Romance for Sale in Early Modern England: The Rise of Prose Fiction
The major claim made by this study is that early modern English prose fiction self-consciously invented a new form of literary culture in which professional writers created books to be printed and sold to anonymous readers. It further claims that this period's narrative innovations emerged not solely from changes in early modern culture like print & the book market, but also from the rediscovery of a forgotten late classical text from North Africa, Heliodorus's Aethiopian History. In making these claims, Steve Mentz provides a comprehensive historicist and formalist account of prose romance, the most important genre of Elizabethan fiction. He explores how authors and publishers of prose fiction in late 16th-century England produced books that combined traditional narrative forms with a dynamic new understanding of the relationship between text and audience.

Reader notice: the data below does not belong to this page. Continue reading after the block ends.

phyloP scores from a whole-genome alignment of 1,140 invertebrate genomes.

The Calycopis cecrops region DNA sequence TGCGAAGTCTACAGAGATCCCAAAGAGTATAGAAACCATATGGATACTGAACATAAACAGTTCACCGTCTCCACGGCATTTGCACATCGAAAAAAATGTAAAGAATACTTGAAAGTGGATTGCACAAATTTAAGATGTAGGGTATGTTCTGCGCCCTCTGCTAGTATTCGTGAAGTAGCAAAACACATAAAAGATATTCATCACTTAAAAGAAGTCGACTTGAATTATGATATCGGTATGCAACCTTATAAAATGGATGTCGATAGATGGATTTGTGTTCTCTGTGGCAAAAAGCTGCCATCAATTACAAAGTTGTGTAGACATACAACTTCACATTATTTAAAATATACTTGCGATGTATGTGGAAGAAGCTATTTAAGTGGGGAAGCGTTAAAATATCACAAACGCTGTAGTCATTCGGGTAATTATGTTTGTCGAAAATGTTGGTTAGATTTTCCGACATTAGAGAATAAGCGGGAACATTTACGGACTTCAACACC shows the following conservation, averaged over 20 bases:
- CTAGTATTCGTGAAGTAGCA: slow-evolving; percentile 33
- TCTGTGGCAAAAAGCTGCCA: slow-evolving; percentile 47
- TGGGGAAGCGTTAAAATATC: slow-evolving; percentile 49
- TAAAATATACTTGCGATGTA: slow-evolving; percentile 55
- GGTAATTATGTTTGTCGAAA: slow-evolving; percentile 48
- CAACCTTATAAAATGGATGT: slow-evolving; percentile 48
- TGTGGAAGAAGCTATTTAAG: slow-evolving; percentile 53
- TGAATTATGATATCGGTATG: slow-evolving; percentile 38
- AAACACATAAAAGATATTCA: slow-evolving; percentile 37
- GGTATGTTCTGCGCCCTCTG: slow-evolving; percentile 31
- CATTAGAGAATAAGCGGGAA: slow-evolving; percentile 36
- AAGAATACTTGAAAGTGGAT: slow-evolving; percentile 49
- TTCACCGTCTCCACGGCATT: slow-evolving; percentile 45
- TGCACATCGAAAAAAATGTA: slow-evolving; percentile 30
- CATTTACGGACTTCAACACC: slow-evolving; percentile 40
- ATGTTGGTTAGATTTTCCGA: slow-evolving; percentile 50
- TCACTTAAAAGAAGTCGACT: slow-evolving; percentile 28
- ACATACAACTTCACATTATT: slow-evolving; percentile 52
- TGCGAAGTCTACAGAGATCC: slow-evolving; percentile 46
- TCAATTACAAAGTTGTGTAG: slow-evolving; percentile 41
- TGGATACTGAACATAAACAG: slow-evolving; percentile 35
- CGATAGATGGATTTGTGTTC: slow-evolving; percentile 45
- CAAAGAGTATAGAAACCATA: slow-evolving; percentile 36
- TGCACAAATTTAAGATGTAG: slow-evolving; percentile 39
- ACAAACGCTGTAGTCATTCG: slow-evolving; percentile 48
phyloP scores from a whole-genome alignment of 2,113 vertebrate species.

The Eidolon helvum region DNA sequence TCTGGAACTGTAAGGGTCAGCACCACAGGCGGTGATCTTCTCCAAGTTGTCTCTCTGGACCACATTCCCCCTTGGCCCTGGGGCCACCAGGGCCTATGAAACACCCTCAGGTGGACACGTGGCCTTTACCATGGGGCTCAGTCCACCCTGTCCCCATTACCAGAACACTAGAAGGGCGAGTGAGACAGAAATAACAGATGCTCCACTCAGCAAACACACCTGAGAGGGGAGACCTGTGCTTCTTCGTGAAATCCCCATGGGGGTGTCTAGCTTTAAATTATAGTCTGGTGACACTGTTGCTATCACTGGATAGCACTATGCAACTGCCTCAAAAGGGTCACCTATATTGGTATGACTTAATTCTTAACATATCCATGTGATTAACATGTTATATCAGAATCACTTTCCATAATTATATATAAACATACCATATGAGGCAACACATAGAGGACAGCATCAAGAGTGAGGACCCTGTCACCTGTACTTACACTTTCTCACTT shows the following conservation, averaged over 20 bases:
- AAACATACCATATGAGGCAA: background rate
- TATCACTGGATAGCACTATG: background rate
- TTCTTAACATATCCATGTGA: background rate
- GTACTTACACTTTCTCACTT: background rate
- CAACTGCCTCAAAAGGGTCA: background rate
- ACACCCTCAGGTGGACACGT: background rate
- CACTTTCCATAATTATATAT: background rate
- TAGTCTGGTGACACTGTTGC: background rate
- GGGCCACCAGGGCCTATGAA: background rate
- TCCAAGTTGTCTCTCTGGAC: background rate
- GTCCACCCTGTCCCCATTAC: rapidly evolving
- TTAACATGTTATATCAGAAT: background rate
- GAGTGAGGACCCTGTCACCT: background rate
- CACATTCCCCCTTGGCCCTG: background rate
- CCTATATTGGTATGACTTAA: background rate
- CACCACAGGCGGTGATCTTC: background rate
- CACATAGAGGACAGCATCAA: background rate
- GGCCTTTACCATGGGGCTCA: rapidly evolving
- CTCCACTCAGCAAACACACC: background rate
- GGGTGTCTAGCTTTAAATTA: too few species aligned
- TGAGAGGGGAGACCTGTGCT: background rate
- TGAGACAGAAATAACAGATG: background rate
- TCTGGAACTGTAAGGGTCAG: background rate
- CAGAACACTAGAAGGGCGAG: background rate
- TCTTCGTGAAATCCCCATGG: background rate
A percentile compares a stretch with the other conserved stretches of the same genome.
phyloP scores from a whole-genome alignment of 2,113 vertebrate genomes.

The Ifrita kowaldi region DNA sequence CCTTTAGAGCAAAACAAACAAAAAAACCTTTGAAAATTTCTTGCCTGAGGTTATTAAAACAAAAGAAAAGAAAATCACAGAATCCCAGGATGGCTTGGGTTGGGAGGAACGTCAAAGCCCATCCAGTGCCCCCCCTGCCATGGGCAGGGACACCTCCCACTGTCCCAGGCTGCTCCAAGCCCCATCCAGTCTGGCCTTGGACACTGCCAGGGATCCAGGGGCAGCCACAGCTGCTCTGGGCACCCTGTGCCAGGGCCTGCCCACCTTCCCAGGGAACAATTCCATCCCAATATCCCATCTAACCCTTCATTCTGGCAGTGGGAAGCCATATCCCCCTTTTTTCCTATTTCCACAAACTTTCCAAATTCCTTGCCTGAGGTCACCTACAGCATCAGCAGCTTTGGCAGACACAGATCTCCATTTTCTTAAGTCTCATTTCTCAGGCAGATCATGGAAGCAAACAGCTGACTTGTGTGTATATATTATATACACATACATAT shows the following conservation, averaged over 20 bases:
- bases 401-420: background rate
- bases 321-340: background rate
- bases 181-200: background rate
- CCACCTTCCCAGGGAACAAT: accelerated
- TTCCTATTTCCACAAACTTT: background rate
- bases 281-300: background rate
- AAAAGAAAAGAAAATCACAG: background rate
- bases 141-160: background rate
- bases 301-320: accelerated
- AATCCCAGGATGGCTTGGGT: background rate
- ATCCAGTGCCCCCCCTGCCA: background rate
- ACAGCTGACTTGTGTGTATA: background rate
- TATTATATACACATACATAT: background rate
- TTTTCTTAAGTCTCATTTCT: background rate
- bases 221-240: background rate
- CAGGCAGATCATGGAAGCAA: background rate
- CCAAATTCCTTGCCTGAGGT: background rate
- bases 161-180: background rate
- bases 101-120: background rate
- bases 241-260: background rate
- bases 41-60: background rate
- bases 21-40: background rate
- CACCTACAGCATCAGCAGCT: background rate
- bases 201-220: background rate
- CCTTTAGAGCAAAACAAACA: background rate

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Aethiopian History appears Arcadia audience Calasiris Calasiris's Cambridge career characters Chariclea chastity chivalric romance claims classical courtiers critics cross-dressing culture Diamante Diamante's divine Early Modern England early modern English edition Elizabethan fiction Elizabethan Prodigals Elizabethan Prose Fiction Elizabethan prose romance Elizabethan romance emphasizes English English Studies epic Euphues Euphuism front matter Further citations Gascoigne Gascoigne's genre Greek romance Greene's Groatsworth Harvey Helgerson Heliodoran Heliodoran romance Heliodorus Heliodorus's hero heroine Homer human humanist Italian Jack Jack's Lamedon literary Lodge Lodge's London Lyly Lyly's male Mamillia Margarite marriage Melanchthon Menaphon middlebrow moral Musidorus narrative Nashe's Novel novella Odyssey Old Arcadia Oxford passivity Penelope Pettie's Philautus Philoclea plot popular published Pyrocles readers readership reading Renaissance repentance reveals rhetorical Robert Greene Robin the Devil Rosalynde Saladyne Sephastia shipwreck Smethwicke story suggests Surrey tale Theagenes Thomas Lodge Thomas Nashe Tyche Unfortunate Traveler University Press virtue women writers Zelmane Zelmane's